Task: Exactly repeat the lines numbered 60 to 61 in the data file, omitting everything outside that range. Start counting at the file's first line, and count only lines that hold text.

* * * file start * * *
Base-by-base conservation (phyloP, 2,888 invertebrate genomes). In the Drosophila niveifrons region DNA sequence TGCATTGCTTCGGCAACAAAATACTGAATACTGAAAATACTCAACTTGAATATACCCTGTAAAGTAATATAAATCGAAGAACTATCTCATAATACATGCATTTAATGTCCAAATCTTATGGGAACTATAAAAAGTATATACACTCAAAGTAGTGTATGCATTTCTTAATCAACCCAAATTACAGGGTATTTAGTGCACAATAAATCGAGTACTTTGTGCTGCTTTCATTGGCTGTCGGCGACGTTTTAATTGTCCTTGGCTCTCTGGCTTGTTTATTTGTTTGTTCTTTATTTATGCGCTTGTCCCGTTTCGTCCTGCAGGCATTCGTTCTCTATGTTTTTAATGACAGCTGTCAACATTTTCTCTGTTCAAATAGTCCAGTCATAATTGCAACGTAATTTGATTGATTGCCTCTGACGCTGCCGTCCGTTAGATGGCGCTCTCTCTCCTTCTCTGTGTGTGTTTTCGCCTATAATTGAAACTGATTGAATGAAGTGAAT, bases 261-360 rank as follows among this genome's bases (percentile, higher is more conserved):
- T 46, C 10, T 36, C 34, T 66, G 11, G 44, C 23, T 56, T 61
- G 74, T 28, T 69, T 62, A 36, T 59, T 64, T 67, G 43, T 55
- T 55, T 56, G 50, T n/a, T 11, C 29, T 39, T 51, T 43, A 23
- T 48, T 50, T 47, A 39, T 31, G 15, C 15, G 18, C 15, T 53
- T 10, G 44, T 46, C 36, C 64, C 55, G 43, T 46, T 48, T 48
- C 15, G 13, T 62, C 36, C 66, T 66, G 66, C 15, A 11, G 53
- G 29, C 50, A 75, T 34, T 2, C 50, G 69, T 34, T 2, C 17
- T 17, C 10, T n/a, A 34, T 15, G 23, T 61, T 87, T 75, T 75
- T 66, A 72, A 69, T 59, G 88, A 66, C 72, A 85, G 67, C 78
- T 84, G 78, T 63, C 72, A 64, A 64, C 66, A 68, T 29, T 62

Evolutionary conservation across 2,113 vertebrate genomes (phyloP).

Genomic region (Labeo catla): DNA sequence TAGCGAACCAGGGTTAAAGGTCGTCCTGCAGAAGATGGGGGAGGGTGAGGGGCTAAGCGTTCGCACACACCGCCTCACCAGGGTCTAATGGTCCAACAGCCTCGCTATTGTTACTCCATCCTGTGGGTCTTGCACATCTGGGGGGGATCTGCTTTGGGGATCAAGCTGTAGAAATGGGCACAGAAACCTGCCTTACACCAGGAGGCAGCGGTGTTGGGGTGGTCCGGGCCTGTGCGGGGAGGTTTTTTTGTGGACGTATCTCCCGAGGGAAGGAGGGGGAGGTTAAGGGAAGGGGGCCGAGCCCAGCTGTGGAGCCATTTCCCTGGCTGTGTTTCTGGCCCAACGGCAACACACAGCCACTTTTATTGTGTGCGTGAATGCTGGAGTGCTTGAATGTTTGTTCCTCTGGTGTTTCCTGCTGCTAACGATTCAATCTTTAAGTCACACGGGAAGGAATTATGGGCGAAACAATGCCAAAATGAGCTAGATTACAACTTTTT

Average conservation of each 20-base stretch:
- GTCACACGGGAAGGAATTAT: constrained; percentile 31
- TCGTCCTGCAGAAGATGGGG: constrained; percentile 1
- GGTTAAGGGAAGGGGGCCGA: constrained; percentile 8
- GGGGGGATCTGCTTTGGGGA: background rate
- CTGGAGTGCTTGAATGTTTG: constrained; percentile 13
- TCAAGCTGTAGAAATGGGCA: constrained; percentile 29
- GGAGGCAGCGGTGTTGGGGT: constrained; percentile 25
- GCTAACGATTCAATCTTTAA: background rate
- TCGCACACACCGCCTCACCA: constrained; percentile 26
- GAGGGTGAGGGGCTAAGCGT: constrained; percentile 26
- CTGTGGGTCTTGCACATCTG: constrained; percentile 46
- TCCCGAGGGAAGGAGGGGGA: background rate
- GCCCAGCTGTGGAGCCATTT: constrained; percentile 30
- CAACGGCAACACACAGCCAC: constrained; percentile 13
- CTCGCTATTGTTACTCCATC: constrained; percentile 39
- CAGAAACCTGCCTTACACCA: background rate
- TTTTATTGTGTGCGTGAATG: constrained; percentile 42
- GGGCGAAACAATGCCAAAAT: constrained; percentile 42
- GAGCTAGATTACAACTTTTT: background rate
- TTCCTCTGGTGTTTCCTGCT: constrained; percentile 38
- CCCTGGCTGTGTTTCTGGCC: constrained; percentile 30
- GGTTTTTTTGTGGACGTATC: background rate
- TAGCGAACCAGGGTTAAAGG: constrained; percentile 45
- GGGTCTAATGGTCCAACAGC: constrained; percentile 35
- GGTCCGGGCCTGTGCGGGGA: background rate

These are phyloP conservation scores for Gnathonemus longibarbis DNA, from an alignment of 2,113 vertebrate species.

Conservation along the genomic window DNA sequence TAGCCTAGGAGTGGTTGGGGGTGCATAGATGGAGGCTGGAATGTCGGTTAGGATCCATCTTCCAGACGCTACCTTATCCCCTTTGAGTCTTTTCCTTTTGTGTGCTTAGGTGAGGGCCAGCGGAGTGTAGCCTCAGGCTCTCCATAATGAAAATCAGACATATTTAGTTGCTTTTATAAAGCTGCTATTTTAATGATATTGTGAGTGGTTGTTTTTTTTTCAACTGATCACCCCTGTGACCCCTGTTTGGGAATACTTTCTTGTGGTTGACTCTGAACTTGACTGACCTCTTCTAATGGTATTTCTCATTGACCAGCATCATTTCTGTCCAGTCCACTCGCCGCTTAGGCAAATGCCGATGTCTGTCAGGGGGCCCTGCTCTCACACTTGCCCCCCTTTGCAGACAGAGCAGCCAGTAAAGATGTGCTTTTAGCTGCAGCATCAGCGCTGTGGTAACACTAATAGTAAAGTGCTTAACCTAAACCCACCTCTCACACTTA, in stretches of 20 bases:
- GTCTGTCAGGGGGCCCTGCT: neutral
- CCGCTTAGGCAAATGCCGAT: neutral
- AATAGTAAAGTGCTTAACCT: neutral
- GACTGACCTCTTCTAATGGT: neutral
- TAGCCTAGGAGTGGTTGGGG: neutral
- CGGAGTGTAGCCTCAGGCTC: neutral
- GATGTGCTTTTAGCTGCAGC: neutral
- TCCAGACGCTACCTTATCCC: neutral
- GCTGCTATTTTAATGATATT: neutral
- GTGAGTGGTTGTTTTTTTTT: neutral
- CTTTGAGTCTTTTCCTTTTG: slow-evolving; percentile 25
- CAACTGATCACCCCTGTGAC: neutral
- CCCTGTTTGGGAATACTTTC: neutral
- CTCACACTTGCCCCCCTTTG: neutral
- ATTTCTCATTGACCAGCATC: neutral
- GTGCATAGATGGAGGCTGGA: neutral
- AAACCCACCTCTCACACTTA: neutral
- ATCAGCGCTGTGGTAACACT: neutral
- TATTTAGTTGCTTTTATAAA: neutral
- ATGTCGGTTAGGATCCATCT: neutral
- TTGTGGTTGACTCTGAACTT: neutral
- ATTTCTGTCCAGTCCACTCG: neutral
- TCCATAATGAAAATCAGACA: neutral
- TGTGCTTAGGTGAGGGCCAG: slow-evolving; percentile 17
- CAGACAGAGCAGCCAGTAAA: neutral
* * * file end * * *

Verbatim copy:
- TATTTAGTTGCTTTTATAAA: neutral
- ATGTCGGTTAGGATCCATCT: neutral